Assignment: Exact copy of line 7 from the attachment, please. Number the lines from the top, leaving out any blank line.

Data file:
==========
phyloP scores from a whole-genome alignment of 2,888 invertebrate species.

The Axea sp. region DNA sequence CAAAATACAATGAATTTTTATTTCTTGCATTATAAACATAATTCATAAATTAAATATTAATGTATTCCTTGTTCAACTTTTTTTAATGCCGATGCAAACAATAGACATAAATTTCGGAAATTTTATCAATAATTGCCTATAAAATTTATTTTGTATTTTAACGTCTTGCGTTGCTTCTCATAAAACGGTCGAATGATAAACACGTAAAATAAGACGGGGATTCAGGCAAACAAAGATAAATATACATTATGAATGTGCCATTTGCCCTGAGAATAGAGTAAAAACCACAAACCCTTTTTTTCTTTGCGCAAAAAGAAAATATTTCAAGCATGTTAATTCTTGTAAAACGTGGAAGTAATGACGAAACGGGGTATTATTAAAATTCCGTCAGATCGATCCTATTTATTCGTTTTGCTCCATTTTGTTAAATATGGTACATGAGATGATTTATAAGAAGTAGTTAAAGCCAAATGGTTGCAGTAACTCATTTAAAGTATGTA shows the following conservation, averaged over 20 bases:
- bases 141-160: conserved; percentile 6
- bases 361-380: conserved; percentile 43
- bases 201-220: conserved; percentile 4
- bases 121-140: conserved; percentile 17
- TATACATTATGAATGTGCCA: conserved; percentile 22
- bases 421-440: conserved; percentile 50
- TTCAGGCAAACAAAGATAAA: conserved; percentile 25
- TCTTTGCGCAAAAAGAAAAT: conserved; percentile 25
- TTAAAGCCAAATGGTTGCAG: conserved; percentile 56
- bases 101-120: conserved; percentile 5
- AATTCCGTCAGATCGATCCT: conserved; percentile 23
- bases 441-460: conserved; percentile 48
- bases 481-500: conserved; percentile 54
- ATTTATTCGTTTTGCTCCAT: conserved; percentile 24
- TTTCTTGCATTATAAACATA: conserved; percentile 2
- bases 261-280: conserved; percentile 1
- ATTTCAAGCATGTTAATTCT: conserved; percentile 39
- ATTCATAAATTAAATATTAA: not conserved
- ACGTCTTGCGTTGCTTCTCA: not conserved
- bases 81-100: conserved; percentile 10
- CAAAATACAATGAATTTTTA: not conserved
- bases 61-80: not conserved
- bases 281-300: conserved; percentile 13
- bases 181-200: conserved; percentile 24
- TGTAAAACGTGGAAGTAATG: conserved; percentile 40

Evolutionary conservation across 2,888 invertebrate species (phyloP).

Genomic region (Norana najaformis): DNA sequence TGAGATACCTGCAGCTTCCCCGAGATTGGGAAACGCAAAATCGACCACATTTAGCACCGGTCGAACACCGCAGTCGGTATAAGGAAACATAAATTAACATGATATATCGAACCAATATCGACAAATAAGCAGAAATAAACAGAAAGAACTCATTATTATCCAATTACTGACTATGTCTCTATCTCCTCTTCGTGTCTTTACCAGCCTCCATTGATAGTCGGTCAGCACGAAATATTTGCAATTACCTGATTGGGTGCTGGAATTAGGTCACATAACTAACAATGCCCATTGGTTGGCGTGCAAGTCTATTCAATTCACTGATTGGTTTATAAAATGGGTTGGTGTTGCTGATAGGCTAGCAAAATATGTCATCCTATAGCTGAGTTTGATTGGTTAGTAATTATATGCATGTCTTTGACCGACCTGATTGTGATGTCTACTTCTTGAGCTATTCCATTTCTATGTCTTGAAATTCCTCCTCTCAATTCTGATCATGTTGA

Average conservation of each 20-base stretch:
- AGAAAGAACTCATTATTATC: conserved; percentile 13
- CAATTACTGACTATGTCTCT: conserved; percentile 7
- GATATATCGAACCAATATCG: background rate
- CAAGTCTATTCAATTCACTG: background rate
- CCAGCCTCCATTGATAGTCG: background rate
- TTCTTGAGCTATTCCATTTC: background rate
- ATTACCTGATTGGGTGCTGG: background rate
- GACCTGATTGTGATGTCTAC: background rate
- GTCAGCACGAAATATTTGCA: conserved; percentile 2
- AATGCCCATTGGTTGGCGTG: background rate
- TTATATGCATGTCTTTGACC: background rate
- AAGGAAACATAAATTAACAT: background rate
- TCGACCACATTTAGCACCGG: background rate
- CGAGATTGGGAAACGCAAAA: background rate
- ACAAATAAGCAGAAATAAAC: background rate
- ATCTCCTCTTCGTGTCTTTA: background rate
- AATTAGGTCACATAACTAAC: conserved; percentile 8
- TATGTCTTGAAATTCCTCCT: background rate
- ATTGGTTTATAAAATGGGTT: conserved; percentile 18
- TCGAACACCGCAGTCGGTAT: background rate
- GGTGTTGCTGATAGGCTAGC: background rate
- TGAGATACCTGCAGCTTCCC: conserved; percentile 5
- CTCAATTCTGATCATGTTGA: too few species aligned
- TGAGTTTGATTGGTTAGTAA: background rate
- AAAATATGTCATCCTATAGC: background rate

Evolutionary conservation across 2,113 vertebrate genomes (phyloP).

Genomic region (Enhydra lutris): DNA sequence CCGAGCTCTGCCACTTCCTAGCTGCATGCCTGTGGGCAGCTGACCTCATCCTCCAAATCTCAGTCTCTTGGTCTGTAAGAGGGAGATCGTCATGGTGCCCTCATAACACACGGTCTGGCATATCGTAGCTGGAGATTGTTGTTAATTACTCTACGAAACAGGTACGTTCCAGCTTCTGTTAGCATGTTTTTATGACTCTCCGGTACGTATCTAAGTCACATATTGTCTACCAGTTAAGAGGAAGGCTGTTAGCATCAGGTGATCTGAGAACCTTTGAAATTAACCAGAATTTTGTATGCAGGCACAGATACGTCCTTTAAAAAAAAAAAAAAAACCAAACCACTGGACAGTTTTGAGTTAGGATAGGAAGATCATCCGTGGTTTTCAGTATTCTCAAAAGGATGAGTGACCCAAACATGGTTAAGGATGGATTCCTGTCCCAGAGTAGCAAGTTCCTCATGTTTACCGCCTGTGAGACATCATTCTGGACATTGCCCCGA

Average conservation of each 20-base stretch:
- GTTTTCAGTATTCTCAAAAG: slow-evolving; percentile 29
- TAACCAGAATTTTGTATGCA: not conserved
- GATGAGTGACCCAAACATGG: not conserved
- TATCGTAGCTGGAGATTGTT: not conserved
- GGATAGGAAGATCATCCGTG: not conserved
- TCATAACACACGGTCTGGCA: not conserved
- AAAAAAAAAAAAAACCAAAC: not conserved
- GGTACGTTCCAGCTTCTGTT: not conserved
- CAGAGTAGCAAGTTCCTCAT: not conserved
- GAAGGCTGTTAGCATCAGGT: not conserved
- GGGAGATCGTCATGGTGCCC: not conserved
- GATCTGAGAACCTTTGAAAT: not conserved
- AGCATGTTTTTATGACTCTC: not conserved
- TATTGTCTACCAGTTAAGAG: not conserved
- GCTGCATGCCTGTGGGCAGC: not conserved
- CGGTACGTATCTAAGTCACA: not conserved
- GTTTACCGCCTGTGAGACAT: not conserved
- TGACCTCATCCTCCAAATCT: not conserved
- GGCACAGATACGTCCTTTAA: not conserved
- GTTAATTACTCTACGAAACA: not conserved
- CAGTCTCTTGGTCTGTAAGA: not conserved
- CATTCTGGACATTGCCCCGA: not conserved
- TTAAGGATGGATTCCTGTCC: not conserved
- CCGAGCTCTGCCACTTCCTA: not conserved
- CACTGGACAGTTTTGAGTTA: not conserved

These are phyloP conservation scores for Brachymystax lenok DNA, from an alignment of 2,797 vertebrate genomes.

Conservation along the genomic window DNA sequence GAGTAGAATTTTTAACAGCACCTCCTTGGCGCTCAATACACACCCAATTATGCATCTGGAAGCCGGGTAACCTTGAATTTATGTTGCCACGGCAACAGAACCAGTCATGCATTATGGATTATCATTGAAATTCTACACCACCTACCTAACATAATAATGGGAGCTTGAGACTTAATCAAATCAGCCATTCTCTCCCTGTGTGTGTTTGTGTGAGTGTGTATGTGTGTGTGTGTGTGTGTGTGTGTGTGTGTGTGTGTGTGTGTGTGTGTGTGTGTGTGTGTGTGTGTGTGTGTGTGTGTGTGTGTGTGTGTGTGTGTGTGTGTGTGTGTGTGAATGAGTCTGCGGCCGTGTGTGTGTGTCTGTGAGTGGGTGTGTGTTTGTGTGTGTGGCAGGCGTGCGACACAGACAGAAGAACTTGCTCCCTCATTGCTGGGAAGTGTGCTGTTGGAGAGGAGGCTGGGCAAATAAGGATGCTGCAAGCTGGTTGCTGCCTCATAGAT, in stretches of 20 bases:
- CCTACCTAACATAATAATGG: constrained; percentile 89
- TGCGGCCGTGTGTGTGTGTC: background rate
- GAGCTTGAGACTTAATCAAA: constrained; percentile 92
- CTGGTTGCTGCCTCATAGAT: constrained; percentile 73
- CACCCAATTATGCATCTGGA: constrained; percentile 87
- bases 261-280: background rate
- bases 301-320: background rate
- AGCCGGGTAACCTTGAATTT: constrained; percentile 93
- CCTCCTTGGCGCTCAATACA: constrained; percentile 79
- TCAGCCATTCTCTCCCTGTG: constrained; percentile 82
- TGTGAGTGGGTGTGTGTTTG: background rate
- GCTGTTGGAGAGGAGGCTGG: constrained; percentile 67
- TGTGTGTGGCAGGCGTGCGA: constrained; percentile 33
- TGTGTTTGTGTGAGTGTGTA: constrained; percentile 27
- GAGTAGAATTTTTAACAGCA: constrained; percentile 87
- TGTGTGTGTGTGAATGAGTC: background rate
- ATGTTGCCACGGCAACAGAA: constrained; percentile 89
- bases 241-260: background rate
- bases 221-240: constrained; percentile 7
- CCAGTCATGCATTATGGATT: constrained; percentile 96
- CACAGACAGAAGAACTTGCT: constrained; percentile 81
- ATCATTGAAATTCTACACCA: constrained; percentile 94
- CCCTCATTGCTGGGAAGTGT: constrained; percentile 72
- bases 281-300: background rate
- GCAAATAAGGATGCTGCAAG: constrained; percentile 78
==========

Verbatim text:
- TATACATTATGAATGTGCCA: conserved; percentile 22